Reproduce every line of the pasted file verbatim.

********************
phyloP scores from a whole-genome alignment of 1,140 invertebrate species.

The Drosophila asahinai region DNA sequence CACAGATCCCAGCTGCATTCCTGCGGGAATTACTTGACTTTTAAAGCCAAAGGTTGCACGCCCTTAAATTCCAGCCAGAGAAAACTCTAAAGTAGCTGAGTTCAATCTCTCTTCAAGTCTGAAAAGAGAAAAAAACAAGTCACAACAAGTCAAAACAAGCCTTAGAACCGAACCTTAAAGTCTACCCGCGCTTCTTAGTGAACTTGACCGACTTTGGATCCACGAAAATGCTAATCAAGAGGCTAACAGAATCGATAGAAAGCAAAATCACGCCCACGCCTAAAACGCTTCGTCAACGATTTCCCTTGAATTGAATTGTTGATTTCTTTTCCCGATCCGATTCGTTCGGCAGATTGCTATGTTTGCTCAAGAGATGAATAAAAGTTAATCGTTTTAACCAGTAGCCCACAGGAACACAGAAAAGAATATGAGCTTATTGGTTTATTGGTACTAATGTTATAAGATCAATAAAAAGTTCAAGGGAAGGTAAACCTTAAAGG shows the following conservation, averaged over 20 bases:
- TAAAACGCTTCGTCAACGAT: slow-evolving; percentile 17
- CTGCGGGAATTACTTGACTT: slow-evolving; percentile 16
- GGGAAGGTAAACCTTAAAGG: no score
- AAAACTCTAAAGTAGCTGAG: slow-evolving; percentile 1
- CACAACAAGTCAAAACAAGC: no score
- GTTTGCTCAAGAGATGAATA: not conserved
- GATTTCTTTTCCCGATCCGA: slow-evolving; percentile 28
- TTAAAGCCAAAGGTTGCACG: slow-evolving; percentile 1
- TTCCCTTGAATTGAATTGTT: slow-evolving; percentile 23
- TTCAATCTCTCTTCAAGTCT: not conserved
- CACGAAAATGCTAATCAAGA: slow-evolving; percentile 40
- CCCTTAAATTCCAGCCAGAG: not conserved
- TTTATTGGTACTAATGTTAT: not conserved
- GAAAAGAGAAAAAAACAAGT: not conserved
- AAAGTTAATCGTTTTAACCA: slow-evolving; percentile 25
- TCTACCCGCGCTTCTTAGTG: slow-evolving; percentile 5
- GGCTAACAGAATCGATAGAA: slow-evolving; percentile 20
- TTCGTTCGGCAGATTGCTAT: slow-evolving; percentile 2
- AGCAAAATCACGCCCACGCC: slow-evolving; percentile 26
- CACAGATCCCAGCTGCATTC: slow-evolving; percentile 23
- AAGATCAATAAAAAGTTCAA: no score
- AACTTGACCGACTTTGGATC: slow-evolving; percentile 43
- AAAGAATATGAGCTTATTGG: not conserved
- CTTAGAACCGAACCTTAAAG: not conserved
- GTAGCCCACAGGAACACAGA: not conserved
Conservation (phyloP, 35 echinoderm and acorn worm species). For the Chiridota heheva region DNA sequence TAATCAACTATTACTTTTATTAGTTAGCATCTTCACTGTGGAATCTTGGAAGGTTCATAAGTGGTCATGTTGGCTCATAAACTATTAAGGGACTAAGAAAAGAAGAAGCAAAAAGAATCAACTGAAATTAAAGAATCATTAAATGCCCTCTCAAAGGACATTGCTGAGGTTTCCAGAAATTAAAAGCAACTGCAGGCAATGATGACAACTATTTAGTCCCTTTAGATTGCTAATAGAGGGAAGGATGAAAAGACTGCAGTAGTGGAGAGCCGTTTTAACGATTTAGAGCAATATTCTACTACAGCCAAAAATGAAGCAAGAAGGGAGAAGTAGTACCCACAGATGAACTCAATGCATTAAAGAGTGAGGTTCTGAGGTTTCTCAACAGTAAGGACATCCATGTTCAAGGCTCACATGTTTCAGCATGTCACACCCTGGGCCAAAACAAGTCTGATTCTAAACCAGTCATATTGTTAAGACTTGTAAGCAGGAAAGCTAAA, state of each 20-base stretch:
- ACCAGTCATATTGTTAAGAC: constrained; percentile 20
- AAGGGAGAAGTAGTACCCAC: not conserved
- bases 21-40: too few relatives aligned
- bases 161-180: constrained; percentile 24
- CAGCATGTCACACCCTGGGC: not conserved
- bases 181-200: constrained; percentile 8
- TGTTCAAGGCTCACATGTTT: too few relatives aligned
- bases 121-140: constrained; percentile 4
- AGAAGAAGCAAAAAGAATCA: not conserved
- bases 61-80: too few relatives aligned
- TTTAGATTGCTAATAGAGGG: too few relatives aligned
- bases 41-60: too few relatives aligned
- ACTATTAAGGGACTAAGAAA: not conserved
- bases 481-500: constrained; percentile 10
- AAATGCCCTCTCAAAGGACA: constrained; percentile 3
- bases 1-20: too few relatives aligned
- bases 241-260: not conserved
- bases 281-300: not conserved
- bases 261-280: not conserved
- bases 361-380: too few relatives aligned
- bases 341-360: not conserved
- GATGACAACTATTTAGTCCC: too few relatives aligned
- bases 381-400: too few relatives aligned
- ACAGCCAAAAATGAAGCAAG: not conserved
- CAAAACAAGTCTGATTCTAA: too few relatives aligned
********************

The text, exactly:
phyloP scores from a whole-genome alignment of 1,140 invertebrate species.

The Drosophila asahinai region DNA sequence CACAGATCCCAGCTGCATTCCTGCGGGAATTACTTGACTTTTAAAGCCAAAGGTTGCACGCCCTTAAATTCCAGCCAGAGAAAACTCTAAAGTAGCTGAGTTCAATCTCTCTTCAAGTCTGAAAAGAGAAAAAAACAAGTCACAACAAGTCAAAACAAGCCTTAGAACCGAACCTTAAAGTCTACCCGCGCTTCTTAGTGAACTTGACCGACTTTGGATCCACGAAAATGCTAATCAAGAGGCTAACAGAATCGATAGAAAGCAAAATCACGCCCACGCCTAAAACGCTTCGTCAACGATTTCCCTTGAATTGAATTGTTGATTTCTTTTCCCGATCCGATTCGTTCGGCAGATTGCTATGTTTGCTCAAGAGATGAATAAAAGTTAATCGTTTTAACCAGTAGCCCACAGGAACACAGAAAAGAATATGAGCTTATTGGTTTATTGGTACTAATGTTATAAGATCAATAAAAAGTTCAAGGGAAGGTAAACCTTAAAGG shows the following conservation, averaged over 20 bases:
- TAAAACGCTTCGTCAACGAT: slow-evolving; percentile 17
- CTGCGGGAATTACTTGACTT: slow-evolving; percentile 16
- GGGAAGGTAAACCTTAAAGG: no score
- AAAACTCTAAAGTAGCTGAG: slow-evolving; percentile 1
- CACAACAAGTCAAAACAAGC: no score
- GTTTGCTCAAGAGATGAATA: not conserved
- GATTTCTTTTCCCGATCCGA: slow-evolving; percentile 28
- TTAAAGCCAAAGGTTGCACG: slow-evolving; percentile 1
- TTCCCTTGAATTGAATTGTT: slow-evolving; percentile 23
- TTCAATCTCTCTTCAAGTCT: not conserved
- CACGAAAATGCTAATCAAGA: slow-evolving; percentile 40
- CCCTTAAATTCCAGCCAGAG: not conserved
- TTTATTGGTACTAATGTTAT: not conserved
- GAAAAGAGAAAAAAACAAGT: not conserved
- AAAGTTAATCGTTTTAACCA: slow-evolving; percentile 25
- TCTACCCGCGCTTCTTAGTG: slow-evolving; percentile 5
- GGCTAACAGAATCGATAGAA: slow-evolving; percentile 20
- TTCGTTCGGCAGATTGCTAT: slow-evolving; percentile 2
- AGCAAAATCACGCCCACGCC: slow-evolving; percentile 26
- CACAGATCCCAGCTGCATTC: slow-evolving; percentile 23
- AAGATCAATAAAAAGTTCAA: no score
- AACTTGACCGACTTTGGATC: slow-evolving; percentile 43
- AAAGAATATGAGCTTATTGG: not conserved
- CTTAGAACCGAACCTTAAAG: not conserved
- GTAGCCCACAGGAACACAGA: not conserved
Conservation (phyloP, 35 echinoderm and acorn worm species). For the Chiridota heheva region DNA sequence TAATCAACTATTACTTTTATTAGTTAGCATCTTCACTGTGGAATCTTGGAAGGTTCATAAGTGGTCATGTTGGCTCATAAACTATTAAGGGACTAAGAAAAGAAGAAGCAAAAAGAATCAACTGAAATTAAAGAATCATTAAATGCCCTCTCAAAGGACATTGCTGAGGTTTCCAGAAATTAAAAGCAACTGCAGGCAATGATGACAACTATTTAGTCCCTTTAGATTGCTAATAGAGGGAAGGATGAAAAGACTGCAGTAGTGGAGAGCCGTTTTAACGATTTAGAGCAATATTCTACTACAGCCAAAAATGAAGCAAGAAGGGAGAAGTAGTACCCACAGATGAACTCAATGCATTAAAGAGTGAGGTTCTGAGGTTTCTCAACAGTAAGGACATCCATGTTCAAGGCTCACATGTTTCAGCATGTCACACCCTGGGCCAAAACAAGTCTGATTCTAAACCAGTCATATTGTTAAGACTTGTAAGCAGGAAAGCTAAA, state of each 20-base stretch:
- ACCAGTCATATTGTTAAGAC: constrained; percentile 20
- AAGGGAGAAGTAGTACCCAC: not conserved
- bases 21-40: too few relatives aligned
- bases 161-180: constrained; percentile 24
- CAGCATGTCACACCCTGGGC: not conserved
- bases 181-200: constrained; percentile 8
- TGTTCAAGGCTCACATGTTT: too few relatives aligned
- bases 121-140: constrained; percentile 4
- AGAAGAAGCAAAAAGAATCA: not conserved
- bases 61-80: too few relatives aligned
- TTTAGATTGCTAATAGAGGG: too few relatives aligned
- bases 41-60: too few relatives aligned
- ACTATTAAGGGACTAAGAAA: not conserved
- bases 481-500: constrained; percentile 10
- AAATGCCCTCTCAAAGGACA: constrained; percentile 3
- bases 1-20: too few relatives aligned
- bases 241-260: not conserved
- bases 281-300: not conserved
- bases 261-280: not conserved
- bases 361-380: too few relatives aligned
- bases 341-360: not conserved
- GATGACAACTATTTAGTCCC: too few relatives aligned
- bases 381-400: too few relatives aligned
- ACAGCCAAAAATGAAGCAAG: not conserved
- CAAAACAAGTCTGATTCTAA: too few relatives aligned